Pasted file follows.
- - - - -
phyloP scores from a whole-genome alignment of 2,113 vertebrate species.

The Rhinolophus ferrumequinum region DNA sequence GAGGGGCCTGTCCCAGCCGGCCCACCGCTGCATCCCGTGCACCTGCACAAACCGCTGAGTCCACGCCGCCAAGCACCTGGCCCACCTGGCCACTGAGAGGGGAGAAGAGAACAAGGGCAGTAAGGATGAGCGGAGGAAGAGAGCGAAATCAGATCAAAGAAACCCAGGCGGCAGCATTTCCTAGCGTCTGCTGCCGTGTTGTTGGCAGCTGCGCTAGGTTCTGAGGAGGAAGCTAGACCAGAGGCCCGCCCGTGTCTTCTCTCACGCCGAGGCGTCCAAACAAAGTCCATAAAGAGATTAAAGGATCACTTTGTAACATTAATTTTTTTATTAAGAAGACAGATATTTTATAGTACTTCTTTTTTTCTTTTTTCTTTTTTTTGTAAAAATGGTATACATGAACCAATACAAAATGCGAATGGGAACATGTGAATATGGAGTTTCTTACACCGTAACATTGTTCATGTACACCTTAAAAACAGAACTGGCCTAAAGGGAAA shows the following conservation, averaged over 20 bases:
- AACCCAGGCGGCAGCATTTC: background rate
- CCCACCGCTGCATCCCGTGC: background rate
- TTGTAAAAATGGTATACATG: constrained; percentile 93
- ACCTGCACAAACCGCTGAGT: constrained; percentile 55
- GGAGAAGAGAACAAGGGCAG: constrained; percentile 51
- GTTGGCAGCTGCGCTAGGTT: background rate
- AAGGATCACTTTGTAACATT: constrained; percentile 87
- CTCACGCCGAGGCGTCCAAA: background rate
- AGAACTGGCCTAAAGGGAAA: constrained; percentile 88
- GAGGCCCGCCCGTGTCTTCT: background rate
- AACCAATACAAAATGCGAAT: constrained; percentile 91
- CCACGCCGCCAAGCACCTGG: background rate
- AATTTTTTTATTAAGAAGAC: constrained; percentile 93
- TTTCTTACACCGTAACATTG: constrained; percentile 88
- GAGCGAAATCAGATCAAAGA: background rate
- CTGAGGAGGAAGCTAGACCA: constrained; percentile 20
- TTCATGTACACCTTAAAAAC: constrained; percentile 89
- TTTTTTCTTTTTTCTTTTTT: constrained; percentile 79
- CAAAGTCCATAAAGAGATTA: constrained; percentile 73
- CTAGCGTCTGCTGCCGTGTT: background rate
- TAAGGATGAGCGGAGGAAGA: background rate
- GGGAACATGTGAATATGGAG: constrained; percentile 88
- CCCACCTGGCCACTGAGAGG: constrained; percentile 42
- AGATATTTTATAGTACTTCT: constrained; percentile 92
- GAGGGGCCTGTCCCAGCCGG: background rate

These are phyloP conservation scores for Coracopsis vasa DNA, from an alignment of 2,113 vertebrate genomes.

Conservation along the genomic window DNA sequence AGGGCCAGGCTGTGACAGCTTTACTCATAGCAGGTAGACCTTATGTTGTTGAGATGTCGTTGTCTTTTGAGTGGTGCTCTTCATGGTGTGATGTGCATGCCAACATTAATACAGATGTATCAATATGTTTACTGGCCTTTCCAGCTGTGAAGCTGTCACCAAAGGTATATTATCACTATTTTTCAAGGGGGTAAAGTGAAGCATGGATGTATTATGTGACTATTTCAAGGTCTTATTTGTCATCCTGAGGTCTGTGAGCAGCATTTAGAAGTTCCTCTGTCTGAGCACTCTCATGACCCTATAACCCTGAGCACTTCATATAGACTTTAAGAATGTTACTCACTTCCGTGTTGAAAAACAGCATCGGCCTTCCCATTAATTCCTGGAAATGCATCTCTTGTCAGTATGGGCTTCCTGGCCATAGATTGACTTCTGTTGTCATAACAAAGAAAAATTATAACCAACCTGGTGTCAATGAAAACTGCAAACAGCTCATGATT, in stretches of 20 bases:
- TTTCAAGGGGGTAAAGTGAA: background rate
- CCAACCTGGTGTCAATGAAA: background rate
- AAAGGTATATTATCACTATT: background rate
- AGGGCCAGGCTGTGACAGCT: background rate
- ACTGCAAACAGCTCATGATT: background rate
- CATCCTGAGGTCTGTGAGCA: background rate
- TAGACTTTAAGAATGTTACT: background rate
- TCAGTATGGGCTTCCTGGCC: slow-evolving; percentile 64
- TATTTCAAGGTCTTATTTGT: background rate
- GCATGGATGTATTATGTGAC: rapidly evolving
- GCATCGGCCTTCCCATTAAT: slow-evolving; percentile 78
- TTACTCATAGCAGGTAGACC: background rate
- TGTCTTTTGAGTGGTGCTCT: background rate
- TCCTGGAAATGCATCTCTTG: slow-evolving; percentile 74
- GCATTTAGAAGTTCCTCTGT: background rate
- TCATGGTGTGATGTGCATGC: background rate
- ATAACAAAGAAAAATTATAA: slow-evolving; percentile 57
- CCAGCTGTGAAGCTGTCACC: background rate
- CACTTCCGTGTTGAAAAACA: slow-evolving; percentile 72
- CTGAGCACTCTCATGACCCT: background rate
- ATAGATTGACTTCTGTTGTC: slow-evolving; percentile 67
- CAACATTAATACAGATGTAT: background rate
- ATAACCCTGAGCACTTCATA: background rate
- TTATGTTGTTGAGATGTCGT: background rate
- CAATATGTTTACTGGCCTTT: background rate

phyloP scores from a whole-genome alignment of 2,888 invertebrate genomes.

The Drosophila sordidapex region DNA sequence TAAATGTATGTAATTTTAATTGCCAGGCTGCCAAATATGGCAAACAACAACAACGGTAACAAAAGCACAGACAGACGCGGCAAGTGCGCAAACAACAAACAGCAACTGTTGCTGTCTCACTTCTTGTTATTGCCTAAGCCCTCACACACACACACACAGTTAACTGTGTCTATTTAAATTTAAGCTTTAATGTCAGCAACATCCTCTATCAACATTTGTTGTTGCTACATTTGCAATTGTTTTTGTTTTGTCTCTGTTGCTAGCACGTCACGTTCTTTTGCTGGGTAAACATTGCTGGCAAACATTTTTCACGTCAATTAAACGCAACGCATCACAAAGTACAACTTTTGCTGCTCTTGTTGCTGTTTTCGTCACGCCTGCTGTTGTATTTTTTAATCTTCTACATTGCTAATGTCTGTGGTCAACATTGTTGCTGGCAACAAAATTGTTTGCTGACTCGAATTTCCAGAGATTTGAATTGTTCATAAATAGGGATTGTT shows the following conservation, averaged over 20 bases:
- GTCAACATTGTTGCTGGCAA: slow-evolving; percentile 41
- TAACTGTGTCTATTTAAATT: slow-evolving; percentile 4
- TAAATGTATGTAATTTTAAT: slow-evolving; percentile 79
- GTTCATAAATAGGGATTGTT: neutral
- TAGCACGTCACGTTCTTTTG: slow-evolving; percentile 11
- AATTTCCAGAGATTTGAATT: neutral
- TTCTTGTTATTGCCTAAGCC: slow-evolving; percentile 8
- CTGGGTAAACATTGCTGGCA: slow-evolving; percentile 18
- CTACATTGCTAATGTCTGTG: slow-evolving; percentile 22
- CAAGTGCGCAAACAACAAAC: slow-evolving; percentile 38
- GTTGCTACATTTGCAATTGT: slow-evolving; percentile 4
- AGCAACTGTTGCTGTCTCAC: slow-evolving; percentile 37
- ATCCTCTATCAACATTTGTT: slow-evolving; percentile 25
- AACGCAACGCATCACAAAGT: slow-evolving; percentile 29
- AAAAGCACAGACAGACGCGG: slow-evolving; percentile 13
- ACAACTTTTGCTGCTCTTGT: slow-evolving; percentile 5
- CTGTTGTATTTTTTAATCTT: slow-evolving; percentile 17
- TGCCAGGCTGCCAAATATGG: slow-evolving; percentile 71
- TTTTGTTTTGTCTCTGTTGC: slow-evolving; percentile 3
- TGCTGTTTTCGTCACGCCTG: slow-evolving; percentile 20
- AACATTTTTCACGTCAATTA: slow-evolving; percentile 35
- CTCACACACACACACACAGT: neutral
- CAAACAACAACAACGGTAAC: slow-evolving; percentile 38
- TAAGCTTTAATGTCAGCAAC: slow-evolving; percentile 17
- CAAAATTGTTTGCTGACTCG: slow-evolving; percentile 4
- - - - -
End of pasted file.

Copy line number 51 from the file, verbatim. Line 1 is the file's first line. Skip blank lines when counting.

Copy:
- CAACATTAATACAGATGTAT: background rate